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The Secrets of Story: Innovative Tools for Perfecting Your Fiction and Captivating Readers

4.43  ·  Rating details ·  417 ratings  ·  75 reviews
The Secrets of Story is a revolutionary and comprehensive writing guide for the 21st century, focused on clever ways to get an audience to fully identify with an all-too-human hero. Authors will learn to how to cut through pop culture noise and win over a jaded modern audience by rediscovering the heart of writing: shaping stories that ring true to our shared understanding ...more
Paperback, 360 pages
Published November 1st 2016 by Writer's Digest Books
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4.43  · 
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 ·  417 ratings  ·  75 reviews

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Lou Anders
Dec 01, 2016 rated it it was amazing
Recommends it for: anyone interested in writing
I have read dozens, if not hundreds, of books on writing (though not, ironically Stephen King's ON WRITING yet). I can count the ones I think have been truly worth the investment of time it takes to read them on the fingers of one hand. But I found Matt Bird's The Secrets of Story to be densely-packed with practical, useful, helpful, implementable advice. Recommended!
Apr 12, 2017 rated it really liked it  ·  review of another edition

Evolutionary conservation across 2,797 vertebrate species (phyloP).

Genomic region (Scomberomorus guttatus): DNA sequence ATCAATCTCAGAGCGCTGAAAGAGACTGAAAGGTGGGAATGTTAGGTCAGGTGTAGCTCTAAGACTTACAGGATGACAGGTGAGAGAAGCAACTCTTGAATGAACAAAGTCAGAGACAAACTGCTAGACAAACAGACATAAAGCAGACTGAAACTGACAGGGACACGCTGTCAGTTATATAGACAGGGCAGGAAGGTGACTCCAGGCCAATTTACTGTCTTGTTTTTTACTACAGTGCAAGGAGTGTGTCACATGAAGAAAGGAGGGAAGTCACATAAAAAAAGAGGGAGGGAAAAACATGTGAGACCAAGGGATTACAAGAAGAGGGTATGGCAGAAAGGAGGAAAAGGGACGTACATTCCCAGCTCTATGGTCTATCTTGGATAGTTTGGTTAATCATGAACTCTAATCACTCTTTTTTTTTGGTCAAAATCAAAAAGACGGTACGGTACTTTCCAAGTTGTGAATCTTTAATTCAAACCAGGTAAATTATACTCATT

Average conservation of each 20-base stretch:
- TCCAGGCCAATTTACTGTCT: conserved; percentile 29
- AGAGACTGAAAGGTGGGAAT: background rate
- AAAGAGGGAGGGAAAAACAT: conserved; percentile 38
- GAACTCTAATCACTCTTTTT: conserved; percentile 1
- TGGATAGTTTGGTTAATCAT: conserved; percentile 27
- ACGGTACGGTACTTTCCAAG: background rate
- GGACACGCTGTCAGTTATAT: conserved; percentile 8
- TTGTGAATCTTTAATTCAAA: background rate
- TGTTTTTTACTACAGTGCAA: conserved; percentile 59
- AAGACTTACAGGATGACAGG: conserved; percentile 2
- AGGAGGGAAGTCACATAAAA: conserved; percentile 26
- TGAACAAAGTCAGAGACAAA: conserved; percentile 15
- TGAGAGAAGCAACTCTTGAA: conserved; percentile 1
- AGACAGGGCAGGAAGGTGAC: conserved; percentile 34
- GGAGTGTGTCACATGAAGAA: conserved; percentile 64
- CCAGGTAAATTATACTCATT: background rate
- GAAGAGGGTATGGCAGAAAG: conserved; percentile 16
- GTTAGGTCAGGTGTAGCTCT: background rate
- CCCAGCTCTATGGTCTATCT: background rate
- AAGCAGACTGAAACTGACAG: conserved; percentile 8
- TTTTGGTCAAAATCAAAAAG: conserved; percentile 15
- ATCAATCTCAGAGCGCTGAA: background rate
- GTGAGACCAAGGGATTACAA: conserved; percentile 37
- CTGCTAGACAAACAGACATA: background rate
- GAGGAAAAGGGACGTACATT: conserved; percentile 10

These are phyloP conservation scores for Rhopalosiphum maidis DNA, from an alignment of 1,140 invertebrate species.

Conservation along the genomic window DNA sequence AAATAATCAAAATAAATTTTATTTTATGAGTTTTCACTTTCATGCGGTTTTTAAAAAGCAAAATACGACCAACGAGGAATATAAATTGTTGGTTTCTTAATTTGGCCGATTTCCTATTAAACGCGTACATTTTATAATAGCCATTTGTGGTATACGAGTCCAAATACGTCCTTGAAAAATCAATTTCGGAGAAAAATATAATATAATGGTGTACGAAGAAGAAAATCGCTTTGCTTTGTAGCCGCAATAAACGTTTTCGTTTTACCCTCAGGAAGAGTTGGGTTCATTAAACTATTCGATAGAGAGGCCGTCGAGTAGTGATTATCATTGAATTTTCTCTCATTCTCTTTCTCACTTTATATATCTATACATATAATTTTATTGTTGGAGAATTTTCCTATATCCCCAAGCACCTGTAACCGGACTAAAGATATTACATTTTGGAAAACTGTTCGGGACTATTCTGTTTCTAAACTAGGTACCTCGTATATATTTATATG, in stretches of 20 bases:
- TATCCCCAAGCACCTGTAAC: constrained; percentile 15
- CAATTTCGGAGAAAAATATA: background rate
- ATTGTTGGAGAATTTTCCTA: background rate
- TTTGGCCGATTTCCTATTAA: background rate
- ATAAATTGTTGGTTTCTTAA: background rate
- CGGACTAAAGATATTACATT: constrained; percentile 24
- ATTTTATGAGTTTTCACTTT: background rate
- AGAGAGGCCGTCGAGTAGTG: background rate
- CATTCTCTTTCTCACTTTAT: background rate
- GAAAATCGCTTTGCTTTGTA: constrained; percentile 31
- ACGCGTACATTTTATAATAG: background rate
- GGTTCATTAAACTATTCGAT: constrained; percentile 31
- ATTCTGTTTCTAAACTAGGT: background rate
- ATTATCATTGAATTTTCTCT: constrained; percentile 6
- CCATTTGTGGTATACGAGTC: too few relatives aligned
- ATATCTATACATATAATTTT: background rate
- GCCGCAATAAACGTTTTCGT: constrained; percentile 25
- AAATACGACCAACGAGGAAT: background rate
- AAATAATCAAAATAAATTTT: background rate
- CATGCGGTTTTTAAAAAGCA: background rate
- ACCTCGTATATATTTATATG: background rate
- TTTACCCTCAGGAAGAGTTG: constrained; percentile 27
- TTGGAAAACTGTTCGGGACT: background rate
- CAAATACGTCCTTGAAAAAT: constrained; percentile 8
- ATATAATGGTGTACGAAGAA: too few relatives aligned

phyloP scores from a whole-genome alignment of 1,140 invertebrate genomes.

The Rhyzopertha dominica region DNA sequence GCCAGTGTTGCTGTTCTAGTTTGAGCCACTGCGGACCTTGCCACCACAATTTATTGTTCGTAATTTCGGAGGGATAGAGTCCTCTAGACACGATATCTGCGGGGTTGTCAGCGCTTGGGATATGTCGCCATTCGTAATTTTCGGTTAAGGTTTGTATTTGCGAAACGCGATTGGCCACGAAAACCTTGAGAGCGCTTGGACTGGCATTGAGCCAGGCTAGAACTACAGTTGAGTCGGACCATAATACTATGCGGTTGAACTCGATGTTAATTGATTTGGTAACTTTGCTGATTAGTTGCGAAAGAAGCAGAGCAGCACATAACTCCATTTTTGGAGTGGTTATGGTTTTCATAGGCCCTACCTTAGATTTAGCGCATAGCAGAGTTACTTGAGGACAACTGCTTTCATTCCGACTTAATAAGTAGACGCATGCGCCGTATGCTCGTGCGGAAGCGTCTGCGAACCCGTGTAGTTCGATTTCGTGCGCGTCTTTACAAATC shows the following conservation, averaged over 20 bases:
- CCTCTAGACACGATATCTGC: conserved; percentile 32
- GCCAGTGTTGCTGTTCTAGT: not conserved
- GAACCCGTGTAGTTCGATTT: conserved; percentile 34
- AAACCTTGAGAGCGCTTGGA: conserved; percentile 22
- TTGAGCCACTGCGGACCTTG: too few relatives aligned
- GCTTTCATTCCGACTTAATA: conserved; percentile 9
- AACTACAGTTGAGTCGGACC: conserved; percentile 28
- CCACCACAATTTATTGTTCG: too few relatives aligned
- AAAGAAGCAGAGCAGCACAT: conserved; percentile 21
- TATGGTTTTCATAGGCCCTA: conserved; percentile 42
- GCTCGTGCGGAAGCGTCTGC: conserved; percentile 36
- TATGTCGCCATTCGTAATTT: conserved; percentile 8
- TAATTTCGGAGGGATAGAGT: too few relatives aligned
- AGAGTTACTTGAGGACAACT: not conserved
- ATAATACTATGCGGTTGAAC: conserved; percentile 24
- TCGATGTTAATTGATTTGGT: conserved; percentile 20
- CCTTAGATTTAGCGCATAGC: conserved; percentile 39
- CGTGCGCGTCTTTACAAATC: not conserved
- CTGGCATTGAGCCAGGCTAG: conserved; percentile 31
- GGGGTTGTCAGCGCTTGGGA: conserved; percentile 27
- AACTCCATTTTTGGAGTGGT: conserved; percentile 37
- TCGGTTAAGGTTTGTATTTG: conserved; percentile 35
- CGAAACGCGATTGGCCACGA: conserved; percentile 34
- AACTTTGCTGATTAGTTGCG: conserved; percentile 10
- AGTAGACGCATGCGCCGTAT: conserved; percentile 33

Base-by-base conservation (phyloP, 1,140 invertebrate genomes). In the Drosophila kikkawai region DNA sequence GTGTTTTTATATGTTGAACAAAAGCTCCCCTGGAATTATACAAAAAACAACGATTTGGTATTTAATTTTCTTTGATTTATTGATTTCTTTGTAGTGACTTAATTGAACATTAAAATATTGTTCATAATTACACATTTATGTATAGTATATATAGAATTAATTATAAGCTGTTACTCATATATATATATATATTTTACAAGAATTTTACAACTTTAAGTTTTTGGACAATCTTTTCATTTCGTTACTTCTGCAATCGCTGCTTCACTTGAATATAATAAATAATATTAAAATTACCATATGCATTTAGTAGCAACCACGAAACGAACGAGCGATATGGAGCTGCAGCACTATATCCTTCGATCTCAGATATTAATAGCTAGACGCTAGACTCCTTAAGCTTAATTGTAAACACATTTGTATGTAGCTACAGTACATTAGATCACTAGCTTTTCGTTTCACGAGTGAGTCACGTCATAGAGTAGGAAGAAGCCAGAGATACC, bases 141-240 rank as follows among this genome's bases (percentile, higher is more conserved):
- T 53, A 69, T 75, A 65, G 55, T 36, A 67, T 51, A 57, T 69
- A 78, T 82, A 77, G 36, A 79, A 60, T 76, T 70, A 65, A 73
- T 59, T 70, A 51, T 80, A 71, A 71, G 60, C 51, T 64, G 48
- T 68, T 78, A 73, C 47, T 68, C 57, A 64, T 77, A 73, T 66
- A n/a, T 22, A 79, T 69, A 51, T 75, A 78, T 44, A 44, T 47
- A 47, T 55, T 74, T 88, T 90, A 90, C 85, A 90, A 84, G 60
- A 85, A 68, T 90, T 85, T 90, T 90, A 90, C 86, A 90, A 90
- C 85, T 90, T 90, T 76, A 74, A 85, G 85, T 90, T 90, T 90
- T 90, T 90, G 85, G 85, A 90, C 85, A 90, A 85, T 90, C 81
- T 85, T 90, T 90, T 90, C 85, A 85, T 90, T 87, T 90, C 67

122 piece nugget meal, please

This book made me fat with knowledge. I just couldn't stop devouring its nuggets of story-craft-know-how. There is so much to sort through. This book will require you to keep coming back for more useful bites of truth that will make you and your stories stronger. There is a lot of spice and very little rice, and even the rice has a memorable flavor. Ok, in all seriousness, if you want to write better stories--read this book. If you want to raise your awareness about
Jon Ureña
The best book on writing I've read in a couple of years. It's oriented towards those that have read about narrative structure and the remaining aspects of writing stories, and have learned many rules about what works and doesn't. The author, someone with plenty of experience in the field by the looks of it, dismantles many misconceptions and contributes many new techniques based on careful observation.

I'm great at working with details but generally terrible with the big picture stuff; knowing th
Aug 19, 2017 rated it really liked it  ·  review of another edition
This book has fantastic advice for writers. The author is a screenwriter, and some of the advice works better for scripts than for novels, but most of it applies to both. I went back and forth between the audiobook and the Kindle book and enjoyed both.

I may end up rereading this book; it's so much to take in, so I know a lot of it didn't "stick." But here's some of the best advice I remember from it:
*The four-quarter story structure is so helpful. (It's basically the same as the three-act struct
Xina Uhl
Apr 04, 2017 rated it did not like it  ·  review of another edition
I stopped reading after one of the many ridiculous claims by the author. Just because he went to some fancy school does not mean he has anything particularly interesting to say. I found him to be smug as well. Did not finish.
Carina Pereira
Aug 10, 2017 rated it it was amazing
I got this an audiobook.

I thought this was directed for novel writing. Instead, it was a guideline on writing movies/series. It was still a worthy read, with many useful tips and interesting movie references.
Feb 01, 2018 rated it it was amazing
Shelves: writing
I'm sure I'll come back to this. It's one of those books you'd need to read more than once. The checklist at the end is print-out-stick-on-wall worthy.

I've already read (and studied) quite a few books on storytelling. Voice comes naturally to me, but plotting definitely doesn't.